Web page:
The main issue here is one of available skills. It is relatively rare for professionals to be well versed in both Exchange and Lotus Notes.
For this reason a realistic test environment is even more essential when migrating from Notes as it allows migration staff to make themselves thoroughly comfortable in the new environment. As well as this, a staging server should be set up, to which mail files can be replicated in the first instance. Once there, any errors can be removed without affecting the production environment.
There are other issues too. Notes files can grow to enormous sizes and migration teams will have to judge how much to keep.
There may also be discrepancies between the functionality that Notes users are familiar with and what is possible in Exchange. For example, Notes is a powerful tool for creating workflows, and not all aspects of this functionality can be replicated in Exchange. The migration team should therefore take pains to discover exactly what people are doing in Notes, to ensure that migration to Exchange is not a backward step.
Once everything has been migrated and thoroughly tested, the legacy environment can be removed – although most people we spoke to leave it in place for at least a few days as a failsafe in case they need to roll anything back.
The procedure may differ according to the legacy system, but it goes something like this. Using the Exchange Management Shell you first need to remove the interoperability connector that is routing traffic through the legacy front-end. Next remove the legacy front-end server using the Add/Remove Programs function in Windows. The Recipient Update Service is the next to go (using Exchange System Manager), and finally the legacy Mailbox Server can be removed.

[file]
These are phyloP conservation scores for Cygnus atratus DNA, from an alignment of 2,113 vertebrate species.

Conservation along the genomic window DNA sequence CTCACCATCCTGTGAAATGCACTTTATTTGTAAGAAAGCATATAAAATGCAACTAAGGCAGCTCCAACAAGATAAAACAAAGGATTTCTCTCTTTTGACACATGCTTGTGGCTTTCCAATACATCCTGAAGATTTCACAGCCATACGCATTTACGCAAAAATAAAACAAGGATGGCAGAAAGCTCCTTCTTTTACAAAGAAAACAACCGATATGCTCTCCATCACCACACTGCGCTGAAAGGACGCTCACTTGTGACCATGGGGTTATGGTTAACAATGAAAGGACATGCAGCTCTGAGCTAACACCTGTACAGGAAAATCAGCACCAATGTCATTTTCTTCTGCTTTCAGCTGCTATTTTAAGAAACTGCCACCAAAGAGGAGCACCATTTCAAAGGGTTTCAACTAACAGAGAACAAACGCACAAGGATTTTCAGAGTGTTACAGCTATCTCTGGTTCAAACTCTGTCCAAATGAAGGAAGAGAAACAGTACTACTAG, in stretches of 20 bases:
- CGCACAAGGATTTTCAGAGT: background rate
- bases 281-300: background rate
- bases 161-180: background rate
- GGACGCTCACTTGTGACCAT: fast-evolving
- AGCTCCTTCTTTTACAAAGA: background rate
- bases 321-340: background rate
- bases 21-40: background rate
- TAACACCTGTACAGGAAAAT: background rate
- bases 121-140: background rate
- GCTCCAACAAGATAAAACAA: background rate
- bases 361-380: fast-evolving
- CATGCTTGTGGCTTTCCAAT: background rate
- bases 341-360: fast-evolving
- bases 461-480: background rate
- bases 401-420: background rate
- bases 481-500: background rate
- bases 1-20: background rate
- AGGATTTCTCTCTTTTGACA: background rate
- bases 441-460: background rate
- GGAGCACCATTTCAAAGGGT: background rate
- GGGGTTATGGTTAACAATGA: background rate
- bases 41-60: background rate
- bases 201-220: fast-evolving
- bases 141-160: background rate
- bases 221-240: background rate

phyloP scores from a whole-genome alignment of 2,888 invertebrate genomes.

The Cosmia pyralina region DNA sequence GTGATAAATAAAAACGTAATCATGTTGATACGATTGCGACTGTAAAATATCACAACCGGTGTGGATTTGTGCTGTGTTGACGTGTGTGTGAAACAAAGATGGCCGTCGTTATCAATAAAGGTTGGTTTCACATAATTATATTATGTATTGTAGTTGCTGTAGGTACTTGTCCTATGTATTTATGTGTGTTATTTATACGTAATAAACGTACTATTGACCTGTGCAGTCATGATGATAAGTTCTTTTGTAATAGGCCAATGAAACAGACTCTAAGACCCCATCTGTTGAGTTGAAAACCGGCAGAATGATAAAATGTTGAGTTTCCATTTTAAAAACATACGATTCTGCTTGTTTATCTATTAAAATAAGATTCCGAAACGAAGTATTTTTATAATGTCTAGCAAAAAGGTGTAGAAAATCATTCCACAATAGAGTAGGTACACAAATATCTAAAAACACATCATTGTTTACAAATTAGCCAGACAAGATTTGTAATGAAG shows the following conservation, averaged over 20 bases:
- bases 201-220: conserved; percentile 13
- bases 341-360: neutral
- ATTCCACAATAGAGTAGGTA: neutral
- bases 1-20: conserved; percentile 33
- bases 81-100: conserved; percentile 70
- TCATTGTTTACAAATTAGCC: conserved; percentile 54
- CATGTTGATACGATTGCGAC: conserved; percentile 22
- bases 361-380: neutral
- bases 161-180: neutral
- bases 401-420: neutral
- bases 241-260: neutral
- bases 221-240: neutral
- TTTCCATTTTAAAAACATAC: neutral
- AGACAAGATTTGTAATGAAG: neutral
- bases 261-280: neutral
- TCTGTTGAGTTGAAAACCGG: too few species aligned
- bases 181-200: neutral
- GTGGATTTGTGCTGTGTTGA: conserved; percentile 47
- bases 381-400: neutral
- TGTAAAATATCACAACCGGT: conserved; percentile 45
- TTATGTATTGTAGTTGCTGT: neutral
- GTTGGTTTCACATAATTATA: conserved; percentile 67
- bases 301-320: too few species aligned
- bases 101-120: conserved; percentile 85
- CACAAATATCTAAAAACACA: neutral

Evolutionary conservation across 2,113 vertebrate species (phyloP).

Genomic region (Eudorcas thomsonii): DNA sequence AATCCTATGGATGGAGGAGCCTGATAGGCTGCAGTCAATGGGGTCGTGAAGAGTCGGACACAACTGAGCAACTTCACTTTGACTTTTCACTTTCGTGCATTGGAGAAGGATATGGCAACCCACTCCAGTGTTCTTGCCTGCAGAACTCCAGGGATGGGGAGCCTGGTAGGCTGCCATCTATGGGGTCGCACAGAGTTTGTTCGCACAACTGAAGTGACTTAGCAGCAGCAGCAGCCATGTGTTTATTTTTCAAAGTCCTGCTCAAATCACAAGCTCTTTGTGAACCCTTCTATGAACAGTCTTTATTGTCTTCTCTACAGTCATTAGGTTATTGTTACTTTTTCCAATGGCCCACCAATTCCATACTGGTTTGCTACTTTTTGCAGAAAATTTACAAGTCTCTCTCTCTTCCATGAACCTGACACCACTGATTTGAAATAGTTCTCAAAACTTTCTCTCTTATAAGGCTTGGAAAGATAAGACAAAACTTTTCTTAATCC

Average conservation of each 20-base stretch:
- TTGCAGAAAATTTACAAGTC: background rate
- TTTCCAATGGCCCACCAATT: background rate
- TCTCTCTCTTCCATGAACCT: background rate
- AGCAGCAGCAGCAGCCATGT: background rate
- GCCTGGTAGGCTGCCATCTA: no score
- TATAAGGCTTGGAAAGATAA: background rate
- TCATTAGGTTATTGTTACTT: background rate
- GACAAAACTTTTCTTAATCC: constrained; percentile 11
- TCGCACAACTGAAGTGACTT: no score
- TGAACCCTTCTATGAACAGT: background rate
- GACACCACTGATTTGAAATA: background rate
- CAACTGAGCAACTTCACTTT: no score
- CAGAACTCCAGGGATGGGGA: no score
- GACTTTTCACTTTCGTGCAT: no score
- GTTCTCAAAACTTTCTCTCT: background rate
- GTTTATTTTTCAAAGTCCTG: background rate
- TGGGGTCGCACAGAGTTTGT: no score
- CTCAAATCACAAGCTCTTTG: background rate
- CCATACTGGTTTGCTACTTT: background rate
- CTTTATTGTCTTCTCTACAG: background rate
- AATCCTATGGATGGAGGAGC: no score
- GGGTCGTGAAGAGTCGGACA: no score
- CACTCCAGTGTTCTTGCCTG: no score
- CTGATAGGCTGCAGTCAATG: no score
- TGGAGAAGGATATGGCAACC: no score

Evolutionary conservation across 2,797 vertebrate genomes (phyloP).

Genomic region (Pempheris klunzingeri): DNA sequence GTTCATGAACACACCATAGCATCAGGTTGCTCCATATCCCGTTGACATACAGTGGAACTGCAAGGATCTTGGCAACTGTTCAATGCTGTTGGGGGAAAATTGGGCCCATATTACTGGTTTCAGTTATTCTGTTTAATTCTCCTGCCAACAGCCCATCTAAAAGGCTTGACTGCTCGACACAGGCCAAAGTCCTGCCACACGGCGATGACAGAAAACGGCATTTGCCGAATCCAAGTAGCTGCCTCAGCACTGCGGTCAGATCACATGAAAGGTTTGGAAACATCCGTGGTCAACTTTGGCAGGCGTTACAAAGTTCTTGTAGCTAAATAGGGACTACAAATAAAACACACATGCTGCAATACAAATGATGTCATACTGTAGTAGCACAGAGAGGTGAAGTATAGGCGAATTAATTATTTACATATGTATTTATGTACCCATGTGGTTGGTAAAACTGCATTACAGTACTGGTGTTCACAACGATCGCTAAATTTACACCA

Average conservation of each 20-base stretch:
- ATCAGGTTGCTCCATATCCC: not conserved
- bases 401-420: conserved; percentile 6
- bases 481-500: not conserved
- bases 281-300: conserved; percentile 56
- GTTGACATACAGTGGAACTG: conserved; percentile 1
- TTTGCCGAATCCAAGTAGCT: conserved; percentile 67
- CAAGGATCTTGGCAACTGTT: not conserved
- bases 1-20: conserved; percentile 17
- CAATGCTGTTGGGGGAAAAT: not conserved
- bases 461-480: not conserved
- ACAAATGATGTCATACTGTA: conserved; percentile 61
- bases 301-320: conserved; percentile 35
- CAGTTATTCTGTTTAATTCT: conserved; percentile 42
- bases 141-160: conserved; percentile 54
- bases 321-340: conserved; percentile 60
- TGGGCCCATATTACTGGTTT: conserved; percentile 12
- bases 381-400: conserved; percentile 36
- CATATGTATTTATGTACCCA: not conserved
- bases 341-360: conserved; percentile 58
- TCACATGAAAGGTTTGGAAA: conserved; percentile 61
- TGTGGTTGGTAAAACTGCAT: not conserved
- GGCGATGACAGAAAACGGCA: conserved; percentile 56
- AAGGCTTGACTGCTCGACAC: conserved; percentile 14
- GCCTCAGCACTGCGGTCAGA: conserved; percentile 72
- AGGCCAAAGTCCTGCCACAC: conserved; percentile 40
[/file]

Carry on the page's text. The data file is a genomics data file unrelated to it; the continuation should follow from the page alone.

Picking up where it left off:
As we have seen, Migrating to a new version of Exchange is a stepwise process. While not particularly complex, it is time-consuming, labour-intensive process and there are plenty of things that can go wrong, especially in the case of complex distributed environments or when migrating from another vendor. If you do choose to go it alone, there are many excellent online blogs and articles and walk-throughs to help you with the details, as well as community resources on Microsoft’s website.
However, for many the scale of the task combined with the consequences of failure lead them to turn to expert help. About half of the survey correspondents elected to employ some form of third-party assistance during the migration process (figure 6).
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• This article is based on an email survey of 200 IT decision-makers in large organisations, and on questions posed during a subsequent web seminar in March. We are grateful for the assistance of specialists from Exchange experts Mimecast and Binary Tree in providing detailed information about the migration process.
There is also an online Q&A session where more detailed questions are answered. If you have questions about migrating to Exchange 2010, or feel you can help others who are, please visit www.computing.co.uk/2190452.
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